Health Opportunities with Physical Exercise (HOPE): Social contextual interventions to reduce sedentary behavior in urban settings

M. Coday, L. M. Klesges, R. J. Garrison, K. C. Johnson, M. O'Toole, G. S. Morris

Research output: Contribution to journalArticle

15 Scopus citations


Physical activity interventions targeting social and physical environments of the urban poor hold promise in improving health outcomes in underserved communities. This study randomly assigned overweight, sedentary, economically disadvantaged adults to one of three intervention conditions at The Hope and Healing Center, a large inner-city health facility providing numerous options for exercise. Within the tenets of Social Action Theory, the Health Opportunities with Physical Exercise (HOPE) trial will test the efficacy of two behavior change models, social support and patient-provider interaction, to increase physical activity. In addition to a standard care condition, in which patients have open access to Hope and Healing physical activity programming, patients were assigned to one of two behavior change interventions. Those assigned to patient-peer receive face-to-face, systematic and scheduled encouragement from study-trained 'peer' interventionists at the facility. Patients assigned to patient-provider receive face-to-face, systematic and scheduled encouragement provided by study-trained 'provider' interventionists also at the facility. The primary outcomes of change in exercise behavior will be documented by self-reported physical activity and confirmed by fitness testing at baseline, 6, 12 and 24 months during the 1 year of active intervention and 1 year of relapse prevention follow-up. Intervention conditions will be compared on psychosocial mediators including motivational appraisals, ratings of social support, rapport, problem solving and self-efficacy for overcoming barriers to increased physical activity. Novel aspects of this intervention include: (1) delivery of socially based physical activity interventions to an economically disadvantaged urban population, (2) reduction of environmental barriers to be physically active and (3) emphasis on social interactions influencing health habit change. Results of this study have the potential to identify mechanisms of behavior change that could be adopted by physical activity interventions aimed at reducing sedentary behavior and health disparities in high-risk, underserved populations.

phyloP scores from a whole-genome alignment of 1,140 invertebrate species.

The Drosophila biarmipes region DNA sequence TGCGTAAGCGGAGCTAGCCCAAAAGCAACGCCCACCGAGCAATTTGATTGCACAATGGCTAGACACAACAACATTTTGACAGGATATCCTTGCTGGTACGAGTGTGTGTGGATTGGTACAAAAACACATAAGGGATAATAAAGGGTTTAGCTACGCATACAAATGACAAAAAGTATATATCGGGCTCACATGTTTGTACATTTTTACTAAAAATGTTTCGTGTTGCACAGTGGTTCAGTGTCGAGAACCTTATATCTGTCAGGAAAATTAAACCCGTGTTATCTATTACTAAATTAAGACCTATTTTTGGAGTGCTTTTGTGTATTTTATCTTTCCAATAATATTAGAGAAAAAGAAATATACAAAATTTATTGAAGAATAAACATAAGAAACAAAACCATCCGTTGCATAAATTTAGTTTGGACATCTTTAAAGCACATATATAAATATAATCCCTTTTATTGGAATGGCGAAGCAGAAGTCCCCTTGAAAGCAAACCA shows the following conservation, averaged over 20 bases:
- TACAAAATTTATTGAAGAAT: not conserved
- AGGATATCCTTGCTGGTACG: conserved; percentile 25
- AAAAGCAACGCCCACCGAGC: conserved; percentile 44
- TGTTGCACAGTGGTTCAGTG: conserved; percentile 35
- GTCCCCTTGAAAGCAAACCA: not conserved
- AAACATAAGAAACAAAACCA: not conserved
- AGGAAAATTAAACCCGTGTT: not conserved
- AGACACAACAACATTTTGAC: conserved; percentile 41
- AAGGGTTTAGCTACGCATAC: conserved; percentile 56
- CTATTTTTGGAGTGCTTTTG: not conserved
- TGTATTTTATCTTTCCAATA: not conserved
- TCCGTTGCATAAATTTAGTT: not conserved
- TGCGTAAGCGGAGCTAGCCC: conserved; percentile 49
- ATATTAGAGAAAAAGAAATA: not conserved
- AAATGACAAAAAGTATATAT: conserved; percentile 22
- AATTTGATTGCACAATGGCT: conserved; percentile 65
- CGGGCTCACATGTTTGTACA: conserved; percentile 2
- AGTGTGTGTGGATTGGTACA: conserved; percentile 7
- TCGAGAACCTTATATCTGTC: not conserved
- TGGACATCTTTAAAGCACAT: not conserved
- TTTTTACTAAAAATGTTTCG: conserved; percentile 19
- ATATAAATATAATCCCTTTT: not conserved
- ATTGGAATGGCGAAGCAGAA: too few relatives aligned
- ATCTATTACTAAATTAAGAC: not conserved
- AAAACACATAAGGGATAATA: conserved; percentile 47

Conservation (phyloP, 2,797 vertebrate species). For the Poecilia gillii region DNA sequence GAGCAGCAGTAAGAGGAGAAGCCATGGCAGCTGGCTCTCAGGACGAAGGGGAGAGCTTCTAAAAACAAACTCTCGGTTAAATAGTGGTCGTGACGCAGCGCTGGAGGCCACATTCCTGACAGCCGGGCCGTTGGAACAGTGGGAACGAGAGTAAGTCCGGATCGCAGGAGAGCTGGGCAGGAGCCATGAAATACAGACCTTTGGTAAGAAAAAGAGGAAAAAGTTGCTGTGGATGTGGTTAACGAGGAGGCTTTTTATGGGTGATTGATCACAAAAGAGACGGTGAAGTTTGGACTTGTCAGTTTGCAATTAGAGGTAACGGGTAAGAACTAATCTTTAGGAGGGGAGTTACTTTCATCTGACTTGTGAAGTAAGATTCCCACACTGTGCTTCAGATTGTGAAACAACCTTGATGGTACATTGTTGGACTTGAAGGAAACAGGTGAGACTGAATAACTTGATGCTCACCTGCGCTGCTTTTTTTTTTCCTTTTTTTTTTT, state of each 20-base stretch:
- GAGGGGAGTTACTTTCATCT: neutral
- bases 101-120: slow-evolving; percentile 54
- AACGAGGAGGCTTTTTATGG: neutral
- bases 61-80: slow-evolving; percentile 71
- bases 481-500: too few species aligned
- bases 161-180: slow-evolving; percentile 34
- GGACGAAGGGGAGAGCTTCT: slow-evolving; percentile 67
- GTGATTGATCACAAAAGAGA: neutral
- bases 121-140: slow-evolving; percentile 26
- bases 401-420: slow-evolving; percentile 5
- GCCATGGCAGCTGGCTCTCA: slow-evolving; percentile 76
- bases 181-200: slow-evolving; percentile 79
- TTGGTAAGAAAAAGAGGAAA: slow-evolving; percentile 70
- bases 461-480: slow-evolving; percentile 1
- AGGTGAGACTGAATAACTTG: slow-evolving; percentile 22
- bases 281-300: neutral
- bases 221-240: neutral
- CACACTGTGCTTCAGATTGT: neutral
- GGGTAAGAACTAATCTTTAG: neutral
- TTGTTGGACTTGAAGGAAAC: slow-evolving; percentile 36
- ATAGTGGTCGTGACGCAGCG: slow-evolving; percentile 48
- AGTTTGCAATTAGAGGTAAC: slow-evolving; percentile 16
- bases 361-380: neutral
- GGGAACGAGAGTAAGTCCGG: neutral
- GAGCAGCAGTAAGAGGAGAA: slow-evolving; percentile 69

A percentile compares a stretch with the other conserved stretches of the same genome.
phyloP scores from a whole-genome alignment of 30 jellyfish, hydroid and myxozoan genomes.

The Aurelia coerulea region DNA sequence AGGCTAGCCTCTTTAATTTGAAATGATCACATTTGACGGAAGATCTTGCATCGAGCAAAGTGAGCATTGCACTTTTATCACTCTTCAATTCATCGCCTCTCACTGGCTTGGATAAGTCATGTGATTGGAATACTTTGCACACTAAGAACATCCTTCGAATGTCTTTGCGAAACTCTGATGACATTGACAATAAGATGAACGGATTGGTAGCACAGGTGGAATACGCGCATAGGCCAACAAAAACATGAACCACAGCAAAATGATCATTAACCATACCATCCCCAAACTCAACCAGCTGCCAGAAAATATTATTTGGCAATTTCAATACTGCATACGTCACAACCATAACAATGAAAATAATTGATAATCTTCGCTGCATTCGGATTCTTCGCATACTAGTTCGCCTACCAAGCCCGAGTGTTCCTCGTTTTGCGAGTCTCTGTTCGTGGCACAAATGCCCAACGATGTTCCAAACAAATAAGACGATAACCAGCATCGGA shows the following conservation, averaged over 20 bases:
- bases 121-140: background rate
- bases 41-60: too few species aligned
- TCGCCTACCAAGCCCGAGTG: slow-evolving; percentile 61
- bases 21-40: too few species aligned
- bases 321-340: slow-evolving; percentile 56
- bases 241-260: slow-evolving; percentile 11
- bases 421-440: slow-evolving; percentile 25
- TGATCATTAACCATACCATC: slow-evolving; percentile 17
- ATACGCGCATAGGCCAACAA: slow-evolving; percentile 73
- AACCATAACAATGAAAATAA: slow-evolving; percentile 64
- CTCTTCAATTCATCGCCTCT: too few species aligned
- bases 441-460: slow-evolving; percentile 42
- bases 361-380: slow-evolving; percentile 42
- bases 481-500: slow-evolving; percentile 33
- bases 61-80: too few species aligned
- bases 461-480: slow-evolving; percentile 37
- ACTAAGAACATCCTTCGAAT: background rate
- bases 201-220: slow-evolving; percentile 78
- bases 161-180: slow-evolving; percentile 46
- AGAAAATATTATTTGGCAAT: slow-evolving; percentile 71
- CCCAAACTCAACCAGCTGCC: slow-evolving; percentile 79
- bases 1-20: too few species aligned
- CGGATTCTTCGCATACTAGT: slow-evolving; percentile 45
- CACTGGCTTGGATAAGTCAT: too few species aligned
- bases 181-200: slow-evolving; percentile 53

Original languageEnglish
Pages (from-to)637-647
Number of pages11
JournalHealth Education Research
Issue number5
StatePublished - Oct 2002
Externally publishedYes

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